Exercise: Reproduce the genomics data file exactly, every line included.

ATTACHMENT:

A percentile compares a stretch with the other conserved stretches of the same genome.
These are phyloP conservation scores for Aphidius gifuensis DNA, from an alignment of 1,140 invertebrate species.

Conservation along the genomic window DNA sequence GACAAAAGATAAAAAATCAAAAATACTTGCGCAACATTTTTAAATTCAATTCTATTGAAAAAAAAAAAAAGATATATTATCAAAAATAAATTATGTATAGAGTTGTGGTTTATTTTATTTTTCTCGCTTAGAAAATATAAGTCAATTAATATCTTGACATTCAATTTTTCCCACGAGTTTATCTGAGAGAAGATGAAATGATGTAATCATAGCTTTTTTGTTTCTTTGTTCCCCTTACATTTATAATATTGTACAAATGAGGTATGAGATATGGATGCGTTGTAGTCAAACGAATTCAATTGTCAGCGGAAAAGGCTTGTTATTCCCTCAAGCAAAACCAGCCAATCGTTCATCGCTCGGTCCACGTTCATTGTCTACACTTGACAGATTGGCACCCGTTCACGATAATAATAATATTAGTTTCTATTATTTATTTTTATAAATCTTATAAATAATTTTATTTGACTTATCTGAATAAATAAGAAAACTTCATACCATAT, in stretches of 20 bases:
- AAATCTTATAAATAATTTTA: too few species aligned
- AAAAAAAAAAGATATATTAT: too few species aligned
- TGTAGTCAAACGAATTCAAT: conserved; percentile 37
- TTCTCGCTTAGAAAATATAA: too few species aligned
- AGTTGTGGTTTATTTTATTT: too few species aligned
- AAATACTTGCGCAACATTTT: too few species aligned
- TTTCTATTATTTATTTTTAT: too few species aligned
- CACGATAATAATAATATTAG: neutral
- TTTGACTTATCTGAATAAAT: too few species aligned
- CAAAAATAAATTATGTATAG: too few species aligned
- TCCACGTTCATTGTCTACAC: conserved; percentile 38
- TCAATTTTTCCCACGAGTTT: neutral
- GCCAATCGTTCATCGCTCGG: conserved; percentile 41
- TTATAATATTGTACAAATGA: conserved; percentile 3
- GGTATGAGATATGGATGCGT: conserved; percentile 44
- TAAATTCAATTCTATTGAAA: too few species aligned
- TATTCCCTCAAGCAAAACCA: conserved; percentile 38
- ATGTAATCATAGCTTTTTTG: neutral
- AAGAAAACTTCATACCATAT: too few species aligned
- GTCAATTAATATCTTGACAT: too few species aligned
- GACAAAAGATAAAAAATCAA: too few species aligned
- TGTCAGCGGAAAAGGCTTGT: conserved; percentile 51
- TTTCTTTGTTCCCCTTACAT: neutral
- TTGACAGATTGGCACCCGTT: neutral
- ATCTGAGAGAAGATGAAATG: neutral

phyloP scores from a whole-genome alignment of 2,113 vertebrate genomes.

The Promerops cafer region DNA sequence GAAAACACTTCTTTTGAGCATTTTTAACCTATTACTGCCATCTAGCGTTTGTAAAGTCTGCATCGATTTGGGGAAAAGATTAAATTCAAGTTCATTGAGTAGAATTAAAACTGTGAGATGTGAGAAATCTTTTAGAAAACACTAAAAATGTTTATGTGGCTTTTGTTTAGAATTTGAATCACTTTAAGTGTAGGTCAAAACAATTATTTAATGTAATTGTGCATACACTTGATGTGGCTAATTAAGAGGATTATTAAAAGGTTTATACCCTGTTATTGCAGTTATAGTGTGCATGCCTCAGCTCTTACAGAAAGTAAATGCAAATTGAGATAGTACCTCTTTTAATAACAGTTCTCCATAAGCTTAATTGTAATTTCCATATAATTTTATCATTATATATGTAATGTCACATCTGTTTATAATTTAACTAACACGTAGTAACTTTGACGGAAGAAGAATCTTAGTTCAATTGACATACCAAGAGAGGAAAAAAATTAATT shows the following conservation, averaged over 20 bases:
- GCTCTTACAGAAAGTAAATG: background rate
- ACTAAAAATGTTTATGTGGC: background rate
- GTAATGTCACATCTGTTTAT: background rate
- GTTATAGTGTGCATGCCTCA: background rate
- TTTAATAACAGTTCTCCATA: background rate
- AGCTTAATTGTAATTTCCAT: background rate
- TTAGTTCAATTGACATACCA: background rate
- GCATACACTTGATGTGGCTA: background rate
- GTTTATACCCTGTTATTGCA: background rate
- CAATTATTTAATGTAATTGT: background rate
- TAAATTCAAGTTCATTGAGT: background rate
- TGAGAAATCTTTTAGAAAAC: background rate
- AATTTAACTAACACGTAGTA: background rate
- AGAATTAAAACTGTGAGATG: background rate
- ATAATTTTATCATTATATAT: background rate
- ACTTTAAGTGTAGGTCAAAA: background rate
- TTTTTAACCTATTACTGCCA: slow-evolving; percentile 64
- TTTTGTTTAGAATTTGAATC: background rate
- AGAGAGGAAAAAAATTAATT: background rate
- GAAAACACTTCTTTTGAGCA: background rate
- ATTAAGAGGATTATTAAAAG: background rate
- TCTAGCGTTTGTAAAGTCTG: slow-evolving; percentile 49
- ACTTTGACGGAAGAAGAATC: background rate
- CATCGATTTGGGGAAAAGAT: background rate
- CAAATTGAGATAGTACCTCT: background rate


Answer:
A percentile compares a stretch with the other conserved stretches of the same genome.
These are phyloP conservation scores for Aphidius gifuensis DNA, from an alignment of 1,140 invertebrate species.

Conservation along the genomic window DNA sequence GACAAAAGATAAAAAATCAAAAATACTTGCGCAACATTTTTAAATTCAATTCTATTGAAAAAAAAAAAAAGATATATTATCAAAAATAAATTATGTATAGAGTTGTGGTTTATTTTATTTTTCTCGCTTAGAAAATATAAGTCAATTAATATCTTGACATTCAATTTTTCCCACGAGTTTATCTGAGAGAAGATGAAATGATGTAATCATAGCTTTTTTGTTTCTTTGTTCCCCTTACATTTATAATATTGTACAAATGAGGTATGAGATATGGATGCGTTGTAGTCAAACGAATTCAATTGTCAGCGGAAAAGGCTTGTTATTCCCTCAAGCAAAACCAGCCAATCGTTCATCGCTCGGTCCACGTTCATTGTCTACACTTGACAGATTGGCACCCGTTCACGATAATAATAATATTAGTTTCTATTATTTATTTTTATAAATCTTATAAATAATTTTATTTGACTTATCTGAATAAATAAGAAAACTTCATACCATAT, in stretches of 20 bases:
- AAATCTTATAAATAATTTTA: too few species aligned
- AAAAAAAAAAGATATATTAT: too few species aligned
- TGTAGTCAAACGAATTCAAT: conserved; percentile 37
- TTCTCGCTTAGAAAATATAA: too few species aligned
- AGTTGTGGTTTATTTTATTT: too few species aligned
- AAATACTTGCGCAACATTTT: too few species aligned
- TTTCTATTATTTATTTTTAT: too few species aligned
- CACGATAATAATAATATTAG: neutral
- TTTGACTTATCTGAATAAAT: too few species aligned
- CAAAAATAAATTATGTATAG: too few species aligned
- TCCACGTTCATTGTCTACAC: conserved; percentile 38
- TCAATTTTTCCCACGAGTTT: neutral
- GCCAATCGTTCATCGCTCGG: conserved; percentile 41
- TTATAATATTGTACAAATGA: conserved; percentile 3
- GGTATGAGATATGGATGCGT: conserved; percentile 44
- TAAATTCAATTCTATTGAAA: too few species aligned
- TATTCCCTCAAGCAAAACCA: conserved; percentile 38
- ATGTAATCATAGCTTTTTTG: neutral
- AAGAAAACTTCATACCATAT: too few species aligned
- GTCAATTAATATCTTGACAT: too few species aligned
- GACAAAAGATAAAAAATCAA: too few species aligned
- TGTCAGCGGAAAAGGCTTGT: conserved; percentile 51
- TTTCTTTGTTCCCCTTACAT: neutral
- TTGACAGATTGGCACCCGTT: neutral
- ATCTGAGAGAAGATGAAATG: neutral

phyloP scores from a whole-genome alignment of 2,113 vertebrate genomes.

The Promerops cafer region DNA sequence GAAAACACTTCTTTTGAGCATTTTTAACCTATTACTGCCATCTAGCGTTTGTAAAGTCTGCATCGATTTGGGGAAAAGATTAAATTCAAGTTCATTGAGTAGAATTAAAACTGTGAGATGTGAGAAATCTTTTAGAAAACACTAAAAATGTTTATGTGGCTTTTGTTTAGAATTTGAATCACTTTAAGTGTAGGTCAAAACAATTATTTAATGTAATTGTGCATACACTTGATGTGGCTAATTAAGAGGATTATTAAAAGGTTTATACCCTGTTATTGCAGTTATAGTGTGCATGCCTCAGCTCTTACAGAAAGTAAATGCAAATTGAGATAGTACCTCTTTTAATAACAGTTCTCCATAAGCTTAATTGTAATTTCCATATAATTTTATCATTATATATGTAATGTCACATCTGTTTATAATTTAACTAACACGTAGTAACTTTGACGGAAGAAGAATCTTAGTTCAATTGACATACCAAGAGAGGAAAAAAATTAATT shows the following conservation, averaged over 20 bases:
- GCTCTTACAGAAAGTAAATG: background rate
- ACTAAAAATGTTTATGTGGC: background rate
- GTAATGTCACATCTGTTTAT: background rate
- GTTATAGTGTGCATGCCTCA: background rate
- TTTAATAACAGTTCTCCATA: background rate
- AGCTTAATTGTAATTTCCAT: background rate
- TTAGTTCAATTGACATACCA: background rate
- GCATACACTTGATGTGGCTA: background rate
- GTTTATACCCTGTTATTGCA: background rate
- CAATTATTTAATGTAATTGT: background rate
- TAAATTCAAGTTCATTGAGT: background rate
- TGAGAAATCTTTTAGAAAAC: background rate
- AATTTAACTAACACGTAGTA: background rate
- AGAATTAAAACTGTGAGATG: background rate
- ATAATTTTATCATTATATAT: background rate
- ACTTTAAGTGTAGGTCAAAA: background rate
- TTTTTAACCTATTACTGCCA: slow-evolving; percentile 64
- TTTTGTTTAGAATTTGAATC: background rate
- AGAGAGGAAAAAAATTAATT: background rate
- GAAAACACTTCTTTTGAGCA: background rate
- ATTAAGAGGATTATTAAAAG: background rate
- TCTAGCGTTTGTAAAGTCTG: slow-evolving; percentile 49
- ACTTTGACGGAAGAAGAATC: background rate
- CATCGATTTGGGGAAAAGAT: background rate
- CAAATTGAGATAGTACCTCT: background rate